Wednesday, January 26, 2011

Ordering Seeds

Yes! Yes, indeed, we will have spring. It is remarkably hard to imagine these days, when we haven't even begun February. "Snow showers this morning" was still the prediction at 10:00 AM! I shoveled an amazing amount of snow this morning -- repeatedly.
What better activity when one burrows inside (following the admirable example of those happily-forgotten woodchucks) than planning one's seed orders? I have spent quite a bit of time already and will do some more. This is my biggest gardening expense of the year, but it's worth it. The catalogs are well worth browsing too.

Fedco keeps expenses to a minimum on most items, but does not have telephone order nor any color in its catalog. Nor does any company have all the items I want, so I place several orders every year, although Fedco gets my bulk.
Only Burpee's has "Two Season Hybrid Chinese Cabbage," which survives
all winter in my Johnny Seeds cold frame. Thus I paniced when it wasn't in the 2011 catalog so much that I went on their website. There it is! It is 65953A, one packet for $2.25. There may be competitors, but I'm afraid to try because so much is at stake and this is so good. This morning I'm feeling glad that I picked tonight's dinner yesterday afternoon!

I will forward cold frame photos after this for those of you who receive attachments, but the cold frame is not in Johnny Seeds' catalog, and someone else will have to be motivated enough to go onto that website. Burpee's offers two that are much cheaper, but they advertise only "for early spring harvests," so I don't know whether they would collapse under our post-Christmas snow. Jose offers to construct custom-built cold frames in Montclair.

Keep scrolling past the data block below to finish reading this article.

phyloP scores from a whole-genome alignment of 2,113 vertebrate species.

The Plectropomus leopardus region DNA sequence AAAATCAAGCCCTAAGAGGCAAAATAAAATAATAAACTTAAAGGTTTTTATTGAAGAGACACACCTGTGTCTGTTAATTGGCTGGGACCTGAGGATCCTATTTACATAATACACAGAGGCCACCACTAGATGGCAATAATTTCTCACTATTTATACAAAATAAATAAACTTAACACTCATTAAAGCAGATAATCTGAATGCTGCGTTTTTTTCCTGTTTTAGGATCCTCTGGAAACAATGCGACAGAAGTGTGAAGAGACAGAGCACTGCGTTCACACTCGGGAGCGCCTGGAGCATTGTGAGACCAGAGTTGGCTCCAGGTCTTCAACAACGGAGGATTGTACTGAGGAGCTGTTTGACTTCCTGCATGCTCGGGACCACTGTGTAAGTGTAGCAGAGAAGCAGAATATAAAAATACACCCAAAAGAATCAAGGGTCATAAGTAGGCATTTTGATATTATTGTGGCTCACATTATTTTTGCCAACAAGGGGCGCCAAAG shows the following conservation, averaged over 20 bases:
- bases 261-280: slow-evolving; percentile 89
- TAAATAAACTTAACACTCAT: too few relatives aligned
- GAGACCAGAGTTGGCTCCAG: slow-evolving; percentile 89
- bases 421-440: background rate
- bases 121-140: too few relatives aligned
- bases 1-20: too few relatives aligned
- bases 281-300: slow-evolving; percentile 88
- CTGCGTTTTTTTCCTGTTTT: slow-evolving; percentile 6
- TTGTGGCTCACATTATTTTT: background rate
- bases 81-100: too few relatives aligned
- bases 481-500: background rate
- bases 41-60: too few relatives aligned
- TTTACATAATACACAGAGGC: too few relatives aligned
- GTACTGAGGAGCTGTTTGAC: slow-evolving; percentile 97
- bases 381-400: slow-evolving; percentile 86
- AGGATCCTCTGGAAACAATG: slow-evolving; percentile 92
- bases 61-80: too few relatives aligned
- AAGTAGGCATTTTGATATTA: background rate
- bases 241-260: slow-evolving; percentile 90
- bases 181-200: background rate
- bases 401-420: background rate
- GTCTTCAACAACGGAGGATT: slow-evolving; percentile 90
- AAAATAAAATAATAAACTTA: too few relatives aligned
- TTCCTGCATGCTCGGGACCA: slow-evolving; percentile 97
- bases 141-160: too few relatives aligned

Only Johnny Seeds offers Nufar OG basil, which withstands the wilt and has huge leaves by basil standards. I will raise lots more this year than last year because the plants I bought locally last year had tiny leaves by comparison on the plants that survived. Johnny Seeds is also the only provider of hakurei turnips, which are wonderful to eat raw, and far better than radishes in my opinion, although I used to raise radishes.

Burpee's is also the only provider I know of green goliath broccoli, which yields from June to Christmas if woodchucks don't destroy it. This year I'm going to try bonanza hybrid also, which sounds even better. And this year I will stoop to putting human hair around my broccoli, which I have missed enormously in the past two years! The hair looks ugly, but I can keep broccoli in less obvious parts of the garden.

My large tomato has been in recent years Burpee's Supersteak Hybrid, but it too isn't in the catalog. I will try ordering last year's number, but if it isn't available, there are some plausible alternatives, and it doesn't seem as special as a veggie that grows all winter in my cold frame. I raise Sweet 100 (red) and Sun gold (yellow) small tomatoes for eating. The former are still ripening, although no longer quickly and well. Maybe I should give up and binge out on carrots! These are abundant under the bags of leaves, but this is the first year I've had trouble locating the bags. They don't bulge under the driven snow.
Only Park's Seeds provides Malabar spinach, which climbs beautifully and abundantly in late summer where I harvested peas earlier, but, poor Park's, I use my own saved seeds. I do hope they keep them in the catalog, so please do consider ordering them, oh Others!

I find winterbor kale the best type of kale, but this year the bugs made lace of my kale and collards. I may have to take steps against them. Any suggestions as to what steps? I like Roma bush beans. Sugar snap peas taste far better than snappy, I think. Sugar Anns are the best of the low early types of snap peas. I don't know why anyone would go to all the trouble of shelling peas in these days of snap peas! Lettuce mixes are far more satisfactory than individual types. I raise only leaf lettuce, so it will be fresh when I eat it. Gigante parsley and tango celery seem to work well in my garden. I like Spineless Beauty zucchini because I don't like being pricked by prickers. Fedco's catalog comments, "With so many spineless politicians, why do we like spineless zucchini?"
I just answered that question!

Happy indoor planning!


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